I found a home in my area. Beginning of a short sale. She owes the bank $121k. ARV $220-240k. Its not listed yet but the realtor called me and told me about the deal. She said if i would buy this house that she would owner finance. My question is, my credit isnt great. I contacted a Private Lender. They charge 3 points and 11%. Is that too high to have a loan for the long run or can you refi after a couple of yrs ? I dont know if i should put it under contract and wholesale it out, Rehab would need like a new kitchen and cosmetic things in the house,nothing major. Any advice plz, Thnx.
That money is too expensive to buy and hold more than a few months. Private money, if cheap enough AND long enough makes sense. I use private money occasionally, but the downside for me is short term loans that have to paid off timely. I just paid off one that was 90K, and it took me about 14 months. It was handshake money, so saved a few bucks on recording fees, etc, but expensive in the long run. You may be able to refi out of it, but it will depend on your credit, etc.
First best option is to take the owner financing if it's real because there seems to be a lot of equity in the property. As an aside, I don't understand how it will work because if she owes the bank 121K, why wouldn't she just catch it up and keep the property if she's able to owner finance. Most mortgages have a due on sale clause, so if she sells the property to you and holds the paper she's going to have to pay the existing mortgage off so she can take first position and if she's in pre-foreclosure, that's unlikely; but stranger things have happened.
Second option depends on how bad your credit really is.
If you don't have a 650 middle credit score and your rental/mortgage history is worse than 2x30, wholesale it because you won't have a viable exit strategy from the hard money.
If your credit is just a bit beat up and your score is above 650 with 0x30 on your rental/mortgage history, then tie the property up with the hard money (good price for hard money by the way), do the repairs and then refinance out of the hard money into a middle tier, no seasoning on title product at around 8% with a 30 year amortization for cash flow.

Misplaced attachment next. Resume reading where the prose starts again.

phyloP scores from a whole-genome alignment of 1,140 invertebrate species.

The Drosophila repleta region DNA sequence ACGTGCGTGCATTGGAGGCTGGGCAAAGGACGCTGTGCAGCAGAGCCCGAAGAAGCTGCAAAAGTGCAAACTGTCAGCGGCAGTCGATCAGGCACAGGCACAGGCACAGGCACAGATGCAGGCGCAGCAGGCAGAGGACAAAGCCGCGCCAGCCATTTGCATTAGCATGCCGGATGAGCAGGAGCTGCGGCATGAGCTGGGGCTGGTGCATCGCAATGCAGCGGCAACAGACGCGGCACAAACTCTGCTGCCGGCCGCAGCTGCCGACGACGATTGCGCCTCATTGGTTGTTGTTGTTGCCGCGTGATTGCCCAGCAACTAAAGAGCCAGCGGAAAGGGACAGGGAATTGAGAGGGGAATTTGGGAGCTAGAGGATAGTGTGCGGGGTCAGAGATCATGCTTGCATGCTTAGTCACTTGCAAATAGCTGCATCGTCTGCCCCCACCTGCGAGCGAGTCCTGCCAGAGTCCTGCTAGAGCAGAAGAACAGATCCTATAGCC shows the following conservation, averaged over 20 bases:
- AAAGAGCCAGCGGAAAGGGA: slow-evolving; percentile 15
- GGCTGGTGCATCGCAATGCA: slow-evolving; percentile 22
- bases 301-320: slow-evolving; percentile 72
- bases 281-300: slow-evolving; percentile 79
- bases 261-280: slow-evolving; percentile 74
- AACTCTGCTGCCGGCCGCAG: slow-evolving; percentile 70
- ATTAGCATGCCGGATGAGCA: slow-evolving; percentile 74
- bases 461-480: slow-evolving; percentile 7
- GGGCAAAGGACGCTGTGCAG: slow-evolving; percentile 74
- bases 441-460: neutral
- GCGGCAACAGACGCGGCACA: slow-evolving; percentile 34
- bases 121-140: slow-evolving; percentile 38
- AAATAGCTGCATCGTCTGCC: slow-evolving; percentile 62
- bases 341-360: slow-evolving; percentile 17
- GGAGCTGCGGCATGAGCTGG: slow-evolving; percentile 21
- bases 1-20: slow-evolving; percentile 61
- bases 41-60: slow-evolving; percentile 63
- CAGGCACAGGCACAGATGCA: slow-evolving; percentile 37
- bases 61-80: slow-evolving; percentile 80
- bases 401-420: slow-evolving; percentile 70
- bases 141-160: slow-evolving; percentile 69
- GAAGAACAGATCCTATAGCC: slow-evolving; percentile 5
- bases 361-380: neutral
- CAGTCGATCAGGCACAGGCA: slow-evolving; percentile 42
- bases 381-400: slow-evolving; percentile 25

Hope that helps
Thank you all for your advice. I think im going to put it under contract and wholesale it out.
@Felix Rivera if you decide to whole sale it let me know im down in rockland, is it an approved short sale. Can you pm me some info on the property, how many beds sqft baths etc
I'm going to agree with @John Thedford here. If it's a straight buy & hold, those terms are too high. 11% and 3 points is something you see with hard money lenders, which are short term.
We don't know enough about your specific creditworthiness to really say where you would land or if obtaining long-term financing is on the table, but typically buy & holder, non-bank, lenders like to see a fico of 600 and above (some want 650 and up), the property to have a DSCR of 1.25x, minimum loan amount of $75-$100k (depending on the lender), and you can't have any foreclosure/bankruptcies in the last 2-6 years (depending on the lender).
If you're going to rehab, even if it's nothing major, I would consider doing a bridge loan. It will be short term (12 months), of interest-only payments, and the rate would be 10%-14% depending mostly on the LTV, your FICO, and your experience. Once you fix it up and rent it out, you can refinance (with no pre-payment penalty) into a longer term loan at hopefully 7%-9.5% and 1-2 points at closing.
@Stephanie Potter makes some great points.
@Felix Rivera If there are any doubts about the financing side or this particular loan, definitely better to wholesale! Never want to be in a bad position with a lender.
More than likely there will be a time limit you must own the house before resale. More than likely they will not allow an assignment. An experienced agent won't fall for that trick.
Join the Largest Real Estate Investing Community
Basic membership is free, forever.